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Can homoplasy explain suspensory adaptations in living apes?

Primate Research. October; 182: 175-185

Can homoplasy explain suspensory adaptations in living apes?

All living apes share suspensory adaptations. Spool-shaped humeral trochleae in apes have been considered as a specialization related to suspensory positional behaviors. While the humerus of Sivapithecus has a spool-shaped trochlea, its shaft is curved like non-hominoid anthropoids (e.g., cercopithecids). So-called Sivapithecus dilemma involves three kinds of question. Is a Sivapithecus Pongo Glade valid? Did Sivapithecus employ substantial suspensory positional behavior? Is the spool-shaped trochlea really originated from suspensory positional behavior? The author hypothesizes that Sivapithecus and Pongo form a Glade and that Sivapithecus did not employ suspensory positional behavior (thus, the spoolshaped trochleae are not originated from suspensory behaviors and suspensory adaptations in living apes are results of parallel evolution). In living anthropoids, suspensory behavior (plus climbing) and pronograde quadrupedalism are the dichotomy of arboreal behavioral adaptation. Apes and some atelines engage in the former. However, it is probable that some Miocene apes including Sivapithecus can not be incorporated to this dichotomy and that orthograde climbing represented their basic positional adaptation.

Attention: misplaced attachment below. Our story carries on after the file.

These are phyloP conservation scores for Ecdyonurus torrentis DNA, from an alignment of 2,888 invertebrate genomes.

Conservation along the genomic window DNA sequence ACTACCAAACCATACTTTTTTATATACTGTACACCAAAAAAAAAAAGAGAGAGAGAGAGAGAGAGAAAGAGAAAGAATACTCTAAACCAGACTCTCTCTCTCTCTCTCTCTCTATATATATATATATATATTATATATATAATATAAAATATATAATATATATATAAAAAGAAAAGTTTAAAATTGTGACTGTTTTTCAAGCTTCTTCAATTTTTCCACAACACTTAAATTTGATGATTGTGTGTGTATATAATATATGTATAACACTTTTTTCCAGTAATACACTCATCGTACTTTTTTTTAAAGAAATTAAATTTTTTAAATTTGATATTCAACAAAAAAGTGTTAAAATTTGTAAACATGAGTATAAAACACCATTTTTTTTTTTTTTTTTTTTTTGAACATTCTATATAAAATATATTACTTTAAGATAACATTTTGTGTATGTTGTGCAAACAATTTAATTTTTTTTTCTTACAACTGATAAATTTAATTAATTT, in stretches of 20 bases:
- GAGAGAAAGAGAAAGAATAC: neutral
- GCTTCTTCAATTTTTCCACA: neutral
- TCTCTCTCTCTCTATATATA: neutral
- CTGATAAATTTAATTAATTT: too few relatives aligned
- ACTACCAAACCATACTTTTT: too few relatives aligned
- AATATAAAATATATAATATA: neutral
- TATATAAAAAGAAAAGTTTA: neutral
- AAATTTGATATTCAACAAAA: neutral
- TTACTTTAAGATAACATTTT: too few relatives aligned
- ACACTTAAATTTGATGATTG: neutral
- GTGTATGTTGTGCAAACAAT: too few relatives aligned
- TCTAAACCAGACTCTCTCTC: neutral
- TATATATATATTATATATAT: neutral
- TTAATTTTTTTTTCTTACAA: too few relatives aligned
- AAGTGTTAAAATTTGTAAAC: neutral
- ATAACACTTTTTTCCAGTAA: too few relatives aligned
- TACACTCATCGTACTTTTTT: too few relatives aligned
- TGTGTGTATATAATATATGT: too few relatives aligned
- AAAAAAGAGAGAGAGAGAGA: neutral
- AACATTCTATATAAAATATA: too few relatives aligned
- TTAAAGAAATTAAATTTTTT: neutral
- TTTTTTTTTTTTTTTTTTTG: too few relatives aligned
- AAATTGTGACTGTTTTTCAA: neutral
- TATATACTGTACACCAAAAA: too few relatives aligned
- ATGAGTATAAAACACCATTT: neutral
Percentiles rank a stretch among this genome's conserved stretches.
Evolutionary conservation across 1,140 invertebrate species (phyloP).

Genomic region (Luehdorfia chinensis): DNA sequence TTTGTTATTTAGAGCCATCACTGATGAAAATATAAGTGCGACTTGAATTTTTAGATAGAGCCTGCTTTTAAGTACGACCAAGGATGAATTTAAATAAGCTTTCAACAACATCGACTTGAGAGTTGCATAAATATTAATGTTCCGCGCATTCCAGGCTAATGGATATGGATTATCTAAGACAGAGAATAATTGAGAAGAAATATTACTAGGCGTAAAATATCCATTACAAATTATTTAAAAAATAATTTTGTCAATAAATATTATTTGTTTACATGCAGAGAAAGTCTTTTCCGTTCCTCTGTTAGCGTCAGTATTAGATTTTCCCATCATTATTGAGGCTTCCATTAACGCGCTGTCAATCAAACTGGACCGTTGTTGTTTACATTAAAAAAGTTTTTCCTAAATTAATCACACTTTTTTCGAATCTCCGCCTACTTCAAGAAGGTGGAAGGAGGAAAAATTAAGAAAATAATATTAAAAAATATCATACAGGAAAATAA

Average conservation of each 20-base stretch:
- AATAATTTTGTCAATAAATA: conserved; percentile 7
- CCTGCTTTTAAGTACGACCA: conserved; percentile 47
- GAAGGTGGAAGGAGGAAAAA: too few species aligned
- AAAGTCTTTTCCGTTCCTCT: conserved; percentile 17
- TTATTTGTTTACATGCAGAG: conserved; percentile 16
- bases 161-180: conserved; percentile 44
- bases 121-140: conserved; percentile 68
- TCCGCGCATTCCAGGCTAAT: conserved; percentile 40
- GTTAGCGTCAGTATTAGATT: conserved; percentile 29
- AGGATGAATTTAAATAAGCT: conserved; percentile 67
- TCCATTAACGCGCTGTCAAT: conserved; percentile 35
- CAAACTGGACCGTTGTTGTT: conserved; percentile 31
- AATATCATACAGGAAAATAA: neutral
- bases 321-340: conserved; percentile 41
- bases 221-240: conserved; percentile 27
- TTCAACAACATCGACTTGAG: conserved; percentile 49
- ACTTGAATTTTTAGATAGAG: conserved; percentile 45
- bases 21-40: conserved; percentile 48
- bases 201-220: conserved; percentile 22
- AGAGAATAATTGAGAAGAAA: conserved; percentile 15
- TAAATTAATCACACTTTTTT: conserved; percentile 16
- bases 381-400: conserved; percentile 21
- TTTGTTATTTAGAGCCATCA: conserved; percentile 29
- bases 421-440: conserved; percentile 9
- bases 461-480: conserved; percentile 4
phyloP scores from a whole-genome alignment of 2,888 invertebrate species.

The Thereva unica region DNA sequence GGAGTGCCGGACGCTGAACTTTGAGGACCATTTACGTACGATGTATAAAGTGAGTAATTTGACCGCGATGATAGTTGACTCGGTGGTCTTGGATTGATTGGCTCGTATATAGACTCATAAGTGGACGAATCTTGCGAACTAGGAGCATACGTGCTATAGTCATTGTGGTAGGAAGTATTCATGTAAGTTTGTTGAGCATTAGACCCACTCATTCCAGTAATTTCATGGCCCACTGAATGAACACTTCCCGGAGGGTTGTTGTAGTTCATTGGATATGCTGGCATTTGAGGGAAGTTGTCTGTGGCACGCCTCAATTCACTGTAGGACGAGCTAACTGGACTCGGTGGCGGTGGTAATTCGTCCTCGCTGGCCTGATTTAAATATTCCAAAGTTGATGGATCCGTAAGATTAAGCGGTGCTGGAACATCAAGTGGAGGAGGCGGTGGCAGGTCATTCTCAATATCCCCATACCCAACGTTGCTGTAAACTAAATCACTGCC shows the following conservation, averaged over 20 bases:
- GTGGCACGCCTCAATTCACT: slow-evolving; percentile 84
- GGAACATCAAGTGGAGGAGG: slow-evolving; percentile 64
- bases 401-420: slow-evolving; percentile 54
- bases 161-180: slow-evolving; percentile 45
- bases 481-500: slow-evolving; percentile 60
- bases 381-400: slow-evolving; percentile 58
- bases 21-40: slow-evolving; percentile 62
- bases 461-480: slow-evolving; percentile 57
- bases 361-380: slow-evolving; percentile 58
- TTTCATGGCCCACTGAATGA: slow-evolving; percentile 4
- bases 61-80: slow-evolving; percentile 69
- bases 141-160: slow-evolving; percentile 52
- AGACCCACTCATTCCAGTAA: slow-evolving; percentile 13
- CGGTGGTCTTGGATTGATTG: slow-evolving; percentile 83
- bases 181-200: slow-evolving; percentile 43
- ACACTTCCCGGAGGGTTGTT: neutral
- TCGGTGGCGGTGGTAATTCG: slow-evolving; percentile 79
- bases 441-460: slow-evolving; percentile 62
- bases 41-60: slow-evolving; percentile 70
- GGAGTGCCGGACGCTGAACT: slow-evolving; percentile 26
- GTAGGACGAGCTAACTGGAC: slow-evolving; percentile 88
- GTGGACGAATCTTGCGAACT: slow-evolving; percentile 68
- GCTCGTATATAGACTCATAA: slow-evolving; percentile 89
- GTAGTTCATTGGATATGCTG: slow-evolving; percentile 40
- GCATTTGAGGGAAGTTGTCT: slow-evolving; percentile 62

Accession: 038040471

Related references

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